An international team of researchers has shown for the first time how contractions which underlie life-threatening ventricular fibrillation can be observed inside the heart with the help of a new imaging technique that uses existing ultrasound technology.

The research team was headed by Jan Christoph and Stefan Luther of the Max Planck Institute for Dynamics and Self-Organization and Gerd Hasenfuß of the Heart Center at the University Medical Center Göttingen.

Hasenfuß, co-author of the study, chairman of the Göttingen Heart Research Center and the Heart Center at the University Medical Center Göttingen said: “This revolutionary development will open up new treatment options for patients with cardiac arrhythmias. As early as 2018, we will use the new technology on our patients to better diagnose and treat cardiac arrhythmias and myocardial diseases.”

Sudden cardiac arrest or fibrillation is the most common cause of death worldwide. This is partly because doctors still do not fully understand what goes on in the heart when it occurs. Until now, it was impossible to visualise dynamic processes in the fibrillating heart muscle, or myocardium. This newly-developed imaging technique has the potential to help doctors identify heart rhythm disorders, helping them to better understand cardiac disease and further develop new, more effective methods for treatment.

Fibrillation results in the heart muscle being unable to contract in a coordinated manner. When the heart ventricles twitch in a disorderly way a defibrillator must be used. Defibrillation is very painful and can damage the patient’s heart tissue.

Fibrillation of the atria is not directly life-threatening but, if left untreated, can have serious medical implications. For over 100 years, researchers have sought to understand the mechanisms behind fibrillation in the hope of improving treatment options. The researchers behind this study claims that its high-resolution imaging technique is the key to this better understanding. With the new form of ultrasound imaging, they could learn how to use low-energy pulses to restore normal heart rhythm.

In order to visualise the trembling movements inside the heart muscle in three dimensions and to correlate them with the electrical excitation of the heart, the researchers developed new high-resolution ultrasound measuring methods. By analysing image data of the muscle contractions, they were able to observe exactly how areas of contracted and relaxed muscle cells move in a vortex through the myocardium during fibrillation.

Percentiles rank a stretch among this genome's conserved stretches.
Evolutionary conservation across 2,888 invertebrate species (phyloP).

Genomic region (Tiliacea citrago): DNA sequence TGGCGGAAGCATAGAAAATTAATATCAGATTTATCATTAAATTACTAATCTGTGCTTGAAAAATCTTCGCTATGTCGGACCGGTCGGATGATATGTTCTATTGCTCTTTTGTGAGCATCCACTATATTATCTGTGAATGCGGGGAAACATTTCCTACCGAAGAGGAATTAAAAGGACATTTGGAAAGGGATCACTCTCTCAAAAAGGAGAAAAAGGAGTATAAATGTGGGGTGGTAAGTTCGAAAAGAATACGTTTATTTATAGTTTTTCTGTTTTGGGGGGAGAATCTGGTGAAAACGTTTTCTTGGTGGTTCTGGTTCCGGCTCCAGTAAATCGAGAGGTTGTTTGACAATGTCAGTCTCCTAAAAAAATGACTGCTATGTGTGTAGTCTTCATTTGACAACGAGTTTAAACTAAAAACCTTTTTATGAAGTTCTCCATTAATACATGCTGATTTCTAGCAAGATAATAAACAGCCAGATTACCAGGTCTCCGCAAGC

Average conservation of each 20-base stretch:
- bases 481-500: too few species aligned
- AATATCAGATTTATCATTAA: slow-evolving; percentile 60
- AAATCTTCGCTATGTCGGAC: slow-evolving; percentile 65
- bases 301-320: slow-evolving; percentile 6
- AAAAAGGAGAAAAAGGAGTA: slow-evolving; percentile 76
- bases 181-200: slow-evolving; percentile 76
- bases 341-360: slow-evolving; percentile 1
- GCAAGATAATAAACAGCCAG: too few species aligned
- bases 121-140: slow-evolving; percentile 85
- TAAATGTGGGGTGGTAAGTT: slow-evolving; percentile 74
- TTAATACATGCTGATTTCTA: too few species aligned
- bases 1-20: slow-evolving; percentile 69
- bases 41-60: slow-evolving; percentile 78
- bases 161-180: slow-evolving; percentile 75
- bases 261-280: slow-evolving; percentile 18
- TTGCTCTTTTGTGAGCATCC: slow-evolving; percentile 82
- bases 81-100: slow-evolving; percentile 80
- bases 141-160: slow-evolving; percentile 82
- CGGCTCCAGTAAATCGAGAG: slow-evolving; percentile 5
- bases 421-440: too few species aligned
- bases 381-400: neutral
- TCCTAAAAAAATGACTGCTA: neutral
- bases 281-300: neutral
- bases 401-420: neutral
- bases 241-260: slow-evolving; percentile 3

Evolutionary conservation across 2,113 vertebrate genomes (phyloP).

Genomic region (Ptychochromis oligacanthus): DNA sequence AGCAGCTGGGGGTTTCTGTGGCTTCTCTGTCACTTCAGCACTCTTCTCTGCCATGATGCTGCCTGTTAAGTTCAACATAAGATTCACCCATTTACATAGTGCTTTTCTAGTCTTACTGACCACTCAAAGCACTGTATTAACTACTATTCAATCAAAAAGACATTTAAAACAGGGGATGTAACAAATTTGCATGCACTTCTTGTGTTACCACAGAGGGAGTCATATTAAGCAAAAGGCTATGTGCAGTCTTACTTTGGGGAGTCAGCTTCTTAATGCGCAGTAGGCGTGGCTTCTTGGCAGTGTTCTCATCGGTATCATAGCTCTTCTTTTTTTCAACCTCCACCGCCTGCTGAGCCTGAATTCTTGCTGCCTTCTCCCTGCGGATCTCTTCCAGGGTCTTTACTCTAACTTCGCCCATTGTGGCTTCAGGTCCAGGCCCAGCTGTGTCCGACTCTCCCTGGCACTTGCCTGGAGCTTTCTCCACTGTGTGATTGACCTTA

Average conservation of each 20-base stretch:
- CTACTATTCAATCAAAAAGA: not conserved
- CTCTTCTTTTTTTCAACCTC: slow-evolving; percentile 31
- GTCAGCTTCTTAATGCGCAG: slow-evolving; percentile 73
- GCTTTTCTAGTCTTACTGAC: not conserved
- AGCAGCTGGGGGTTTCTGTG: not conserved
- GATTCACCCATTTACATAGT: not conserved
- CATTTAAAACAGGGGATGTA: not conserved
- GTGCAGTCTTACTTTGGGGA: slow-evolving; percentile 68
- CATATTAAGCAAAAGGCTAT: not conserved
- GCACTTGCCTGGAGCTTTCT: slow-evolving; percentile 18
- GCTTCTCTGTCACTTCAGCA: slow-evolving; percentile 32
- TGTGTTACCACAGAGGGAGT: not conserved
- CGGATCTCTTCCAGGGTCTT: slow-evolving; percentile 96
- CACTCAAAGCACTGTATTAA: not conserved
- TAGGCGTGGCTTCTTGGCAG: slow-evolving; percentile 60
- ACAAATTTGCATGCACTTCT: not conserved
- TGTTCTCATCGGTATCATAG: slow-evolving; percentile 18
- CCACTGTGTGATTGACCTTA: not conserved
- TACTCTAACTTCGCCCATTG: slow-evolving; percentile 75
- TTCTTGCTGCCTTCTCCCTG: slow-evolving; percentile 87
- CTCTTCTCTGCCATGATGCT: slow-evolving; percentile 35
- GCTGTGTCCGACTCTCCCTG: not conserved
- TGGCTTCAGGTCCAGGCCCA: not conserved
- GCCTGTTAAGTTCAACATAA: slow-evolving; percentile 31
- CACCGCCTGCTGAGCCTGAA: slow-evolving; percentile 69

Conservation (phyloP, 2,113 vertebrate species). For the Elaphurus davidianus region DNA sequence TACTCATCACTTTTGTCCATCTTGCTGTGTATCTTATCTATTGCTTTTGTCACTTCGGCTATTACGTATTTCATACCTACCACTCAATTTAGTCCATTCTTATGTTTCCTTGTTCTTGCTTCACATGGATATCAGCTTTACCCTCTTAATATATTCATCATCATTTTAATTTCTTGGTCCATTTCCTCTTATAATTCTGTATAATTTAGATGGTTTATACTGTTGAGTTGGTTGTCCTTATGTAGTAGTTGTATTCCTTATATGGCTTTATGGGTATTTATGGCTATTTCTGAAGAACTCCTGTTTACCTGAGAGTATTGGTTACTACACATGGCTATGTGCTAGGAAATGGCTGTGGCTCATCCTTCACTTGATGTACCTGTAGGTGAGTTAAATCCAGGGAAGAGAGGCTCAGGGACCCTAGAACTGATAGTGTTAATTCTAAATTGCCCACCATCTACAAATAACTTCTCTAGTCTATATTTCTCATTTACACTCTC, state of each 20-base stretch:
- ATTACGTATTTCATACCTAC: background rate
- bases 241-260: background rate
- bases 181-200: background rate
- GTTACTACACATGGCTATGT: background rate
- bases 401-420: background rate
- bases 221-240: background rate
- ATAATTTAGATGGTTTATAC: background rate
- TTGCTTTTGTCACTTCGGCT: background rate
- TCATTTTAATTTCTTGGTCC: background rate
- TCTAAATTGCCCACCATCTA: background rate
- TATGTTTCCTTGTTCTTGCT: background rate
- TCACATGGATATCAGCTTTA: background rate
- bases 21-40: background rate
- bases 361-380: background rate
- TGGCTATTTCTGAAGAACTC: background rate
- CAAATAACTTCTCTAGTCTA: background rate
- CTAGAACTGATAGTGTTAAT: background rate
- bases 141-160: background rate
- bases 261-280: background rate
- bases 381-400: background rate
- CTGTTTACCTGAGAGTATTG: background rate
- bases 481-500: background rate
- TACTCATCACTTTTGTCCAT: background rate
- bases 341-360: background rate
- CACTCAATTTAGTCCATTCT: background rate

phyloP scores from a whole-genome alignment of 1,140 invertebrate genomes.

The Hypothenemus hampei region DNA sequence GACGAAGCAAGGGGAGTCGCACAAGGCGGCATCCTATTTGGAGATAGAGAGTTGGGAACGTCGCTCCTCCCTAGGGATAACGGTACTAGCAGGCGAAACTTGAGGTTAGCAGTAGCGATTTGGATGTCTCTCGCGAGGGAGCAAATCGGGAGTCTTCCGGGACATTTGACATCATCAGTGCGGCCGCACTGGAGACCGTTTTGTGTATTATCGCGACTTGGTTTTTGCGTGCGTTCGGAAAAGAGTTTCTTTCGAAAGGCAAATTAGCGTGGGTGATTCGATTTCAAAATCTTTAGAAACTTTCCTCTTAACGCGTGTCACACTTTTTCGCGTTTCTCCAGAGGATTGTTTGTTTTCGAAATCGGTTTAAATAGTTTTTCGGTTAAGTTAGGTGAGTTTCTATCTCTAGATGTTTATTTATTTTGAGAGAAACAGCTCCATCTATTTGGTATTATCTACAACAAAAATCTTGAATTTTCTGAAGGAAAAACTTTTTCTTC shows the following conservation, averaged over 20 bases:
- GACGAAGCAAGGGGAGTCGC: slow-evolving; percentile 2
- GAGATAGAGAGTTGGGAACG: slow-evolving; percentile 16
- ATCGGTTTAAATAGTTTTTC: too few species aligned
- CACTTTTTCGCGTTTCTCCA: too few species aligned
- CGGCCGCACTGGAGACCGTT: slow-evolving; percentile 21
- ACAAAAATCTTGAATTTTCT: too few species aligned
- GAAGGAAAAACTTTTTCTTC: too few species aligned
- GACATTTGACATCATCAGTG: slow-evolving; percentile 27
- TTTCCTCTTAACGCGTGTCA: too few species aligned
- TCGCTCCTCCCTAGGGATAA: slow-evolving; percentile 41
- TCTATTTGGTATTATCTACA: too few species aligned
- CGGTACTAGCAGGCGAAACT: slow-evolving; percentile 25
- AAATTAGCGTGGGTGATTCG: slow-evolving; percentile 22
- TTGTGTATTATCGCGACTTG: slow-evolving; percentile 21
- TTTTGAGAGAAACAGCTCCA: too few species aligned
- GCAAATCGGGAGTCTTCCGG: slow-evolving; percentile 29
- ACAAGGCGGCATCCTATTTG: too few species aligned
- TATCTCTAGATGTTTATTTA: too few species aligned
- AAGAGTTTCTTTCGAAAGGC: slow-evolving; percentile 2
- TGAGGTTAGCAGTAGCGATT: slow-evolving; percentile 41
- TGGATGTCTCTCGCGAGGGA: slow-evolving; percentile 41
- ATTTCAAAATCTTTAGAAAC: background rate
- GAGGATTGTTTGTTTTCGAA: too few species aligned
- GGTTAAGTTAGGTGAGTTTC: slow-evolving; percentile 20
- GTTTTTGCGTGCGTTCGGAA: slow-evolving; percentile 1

They also observed filament-like structures that were previously known to physicists only in theory and from computer simulations. Such a filament-like structure resembles a thread and marks the eye of the whirlpool-like wave or cyclone moving through the myocardium. It is now possible for the first time to pinpoint these centres of the vortices inside the myocardium.

In addition to ultrasound scans, the researchers used high-speed cameras and fluorescent markers that reveal the electrophysiological processes in the myocardium. The images obtained confirmed that the mechanical vortices correspond very well with the electrical vortices.

According to the researchers in Göttingen, ultrasound technology has progressed tremendously in recent years in terms of image quality and imaging speeds, and the potential of modern ultrasound technology has yet to be fully exploited.

Christoph said: “Together with the immensely increased computing power of modern computers and rapid advancements in computer graphics and digital image processing, new measurement and visualization possibilities are being created for investigating the heart. We can apply these developments in medicine today.”

The ultrasound method may also be helpful in the research, diagnosis and treatment of heart failure, during which the myocardial cells do not work effectively as their coordinated contractile movements are disrupted. Doctors would be able to determine the causes with the help of detailed ultrasound scans, enabling them to detect heart failure earlier and treat it more effectively.